Honorable members may be surprised to learn that wheat can be grown successfully in Tasmania. However, whilst that State once produced 1,700,000 bushels annually, Tasmania’s production in 1946 _ totalled only 95,000 bushels. That is a tremendous decline of production; but the reason for it is clear. Wheat-growing became such a gamble throughout the Commonwealth and proved to be so unprofitable and insecure that farmers in Tasmania, which is ideally suited to mixed farming, switched over to the production of other crops. This is a deplorable state of affairs. In my electorate some farms have yielded an average of 60 bushels to the acre. Unfortunately, Tasmanian wheat is not so hard as other Australian wheat and its use is principally confined to the making of flour for the manufacture of biscuits. The point is that we did grow more wheat and when wheat prices became so unprofitable and the wheat industry so tragically chaotic, many farmers got out while the going was good. Luckily they could turn their attention to the growing of other primary products, but the wheat-farmers in the Riverina, the Wimmera and Western Australia do not find it so easy to swing to another type of farming. Tasmanians who abandoned wheat-growing have never gone back to it, but we are hopeful that they will do so now that they are assured of profitable production. Proof of the seriousness of the collapse of the wheatgrowing industry in Tasmania is provided by the fact that each month 4,600 tons of wheat for gristing and the making of flour, purchased from the Australian Wheat Board, and grown’ on the mainland arrives in Launceston and Hobart. Importation of wheat into Tasmania on that scale should not be necessary. I hope that the agreement will inspire Tasmanian farmers with confidence in wheatgrowing, because it can provide a profitable vocation for them, even though the cost of production is naturally higher in Tasmania than on the’ mainland. The benefit resulting from a revival of the wheat-growing industry in Tasmania would be twofold. First, the wheatgrowers would have a profitable industry, and, secondly, imports of wheat from the mainland would be substantially reduced. It is a matter of interest that we are introducing a new type of wheat known as Magnet into Tasmania. It was developed by Dookie Agricultural College especially for sowing in Tasmania in an attempt to produce wheat of a better type than Tasmania has hitherto produced. So there is hope for the wheat-growing industry in Tasmania. The agreement will provide absolute financial and market security for the wheat-farmers for the next five years. They will be able to plan ahead, which they have never been able to do before. Hp to now they .have lived a handtomouth existence day by day, week byweek, month by month, and year by year. In fact, they have not known from the beginning of the season in December to its end in February what the price of their product will be. The agreement will ensure security for them. Under it the price will not fall below 6s. 2d. a bushel and may reach 12s. a bushel in the next five years, the odds being that the price will be nearer 12s. than 6s. 2d. It is a great thing for a farmer to ‘be able to sow his crop with a sense of security. It is essentia] that the wheat industry, which, like the wool industry, is a section of the backbone of our economy should provide that security for those engaged in it. I point out to critics of this measure that world prices can tumble even to .as low as 8s. a bushel in the next five years without troubling the wheat-growers of Australia, who, notwithstanding downward fluctuations of the price, are guaranteed, by the agreement, a return of between 6s. 2d. and 12s. a bushel. None of us can prophesy accurately whether wheat prices will fall or not in a year or so, but we can profit by our experiences. We know that after prices went through the roof in 192S, there was a crash. I think that, on the law of averages, we can say that within three years the price of wheat will be very much lower than 12s. a bushel. I commend the agreement to the wheat-growers of Australia as one who has worked on a farm and knows the trials and. tribulations of wheat-growers, as do all honorable members, on either side of the House, who have engaged in the industry. If honorable members opposite are sincere they will concede that I have spoken the truth about the industry and have not exaggerated. I appeal to all wheat-growers to think this matter out apart from party politics. The agreement is for the good of the industry on an international scale. I think this is the greatest scheme ever thought out for the wheat-growers of not only Australia but all other wheat exporting countries as well. 1 admit that there will be difficulties. Although difficulties cannot be divorced from the establishment of a new organization, those difficulties will be lessened and finally erased if the spirit of co-operation prevails. For the sake of the industry, we should all, whether we be members of the Labour party, the Liberal party, or the Australian Country party, do our best to bring the scheme to fruition.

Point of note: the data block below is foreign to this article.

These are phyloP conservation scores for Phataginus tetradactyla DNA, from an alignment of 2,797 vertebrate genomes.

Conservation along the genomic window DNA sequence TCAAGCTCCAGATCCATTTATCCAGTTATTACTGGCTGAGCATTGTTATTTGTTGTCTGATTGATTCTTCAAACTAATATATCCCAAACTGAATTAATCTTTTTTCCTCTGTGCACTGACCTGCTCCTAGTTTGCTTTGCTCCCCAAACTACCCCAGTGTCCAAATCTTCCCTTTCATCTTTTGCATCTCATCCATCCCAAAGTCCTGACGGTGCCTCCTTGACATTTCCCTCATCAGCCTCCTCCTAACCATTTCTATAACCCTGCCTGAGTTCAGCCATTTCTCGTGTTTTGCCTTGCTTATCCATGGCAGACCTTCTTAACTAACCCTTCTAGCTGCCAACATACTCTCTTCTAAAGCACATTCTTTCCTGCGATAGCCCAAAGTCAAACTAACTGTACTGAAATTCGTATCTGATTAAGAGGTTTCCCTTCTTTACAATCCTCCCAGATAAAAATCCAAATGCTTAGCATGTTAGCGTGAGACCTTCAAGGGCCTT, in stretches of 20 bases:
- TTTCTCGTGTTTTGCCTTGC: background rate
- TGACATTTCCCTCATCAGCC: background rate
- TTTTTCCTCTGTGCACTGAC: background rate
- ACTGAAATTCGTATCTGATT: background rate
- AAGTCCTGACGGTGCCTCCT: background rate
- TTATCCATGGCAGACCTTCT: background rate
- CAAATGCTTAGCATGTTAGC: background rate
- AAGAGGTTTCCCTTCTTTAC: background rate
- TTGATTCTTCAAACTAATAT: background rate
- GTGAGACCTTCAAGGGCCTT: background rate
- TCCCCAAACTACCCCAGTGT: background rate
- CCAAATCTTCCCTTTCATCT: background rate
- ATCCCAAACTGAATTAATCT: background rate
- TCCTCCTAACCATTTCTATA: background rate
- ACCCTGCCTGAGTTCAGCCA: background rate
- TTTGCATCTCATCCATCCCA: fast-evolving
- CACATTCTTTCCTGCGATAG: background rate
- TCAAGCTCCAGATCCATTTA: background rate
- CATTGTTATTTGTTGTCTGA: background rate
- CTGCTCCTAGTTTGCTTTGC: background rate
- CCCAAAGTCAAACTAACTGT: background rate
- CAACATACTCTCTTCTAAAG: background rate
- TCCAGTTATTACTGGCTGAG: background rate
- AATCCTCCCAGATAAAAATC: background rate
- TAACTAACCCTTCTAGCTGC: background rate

– As the representative of a very large wheat-growing electorate, I have been most interested in this debate. I desire to deal with certain salient points immediately. First, democracy has been referred to in many speeches. Democracy does not exist in the way the Government is handling the agreement. Many tributes have been paid to the wheat-growers, and the honorable member for Wilmot (Mr. Duthie) spoke about the hardships that they have to put up with, but they are not considered of sufficient importance to have their opinions taken into consideration. The Government has said that . very definitely and it has been repeated by Mr. George Evans, president of the Wheat-growers Federation, in a statement made jointly by him and Mr. Stott, of South Australia. They said, after having seen the Minister for Commerce and Agriculture (Mr. - Pollard), “ The International Wheat Agreement will be ratified whether the growers like it or not “. It is bad enough to have something placed before one with the tag, “ Take it or leave it “ attached, but the Government has not given the wheatarrow ers even that choice. It says to them and to the people of Australia generally, “ We will ratify this agreement and you have to take it. You cannot leave it “. That is the very negation of democracy. The speeches that have been made on this agreement appear to be utterly ridiculous ; and mine will be equally ridiculous for all the good that I can do by speaking, because the Government’s mind is made up. I should not have risen to speak but for the fact that the debate gives me the opportunity to inform the people of Australia of the anomalies associated with the agreement. Everything was firmly settled before the agreement was placed before the Parliament. The Minister for Commerce and Agriculture said that he thought it best that the agreement should be adopted and that the Government could have ratified and gone on with the agreement, as did the Government of Canada, without reference to the Parliament. What is the difference between the Government’s ratifying the agreement without debate and its being determined to ratify it regardless of the debate? There is no difference at all. Regardless of what revelations are made in the debate and regardless of how the wheat-growers protest, the Government will not alter its decision to ratify the agreement, because it claims the decision is in the best interests of the wheatgrowers and the people generally. Itprofesses that it is taking this action for the good of the people. It reminds me of the protestations of Hitler and Stalin that the countries occupied by German and Russian armies were occupied for their own good. This decision represents dictatorship. At Canberra we have a dictator for Prime Minister and minor dictators in the Cabinet. Yet this is called a democratic country. The dictatorial attitude of the Ministry has been manifest in many ways, but specifically in this agreement.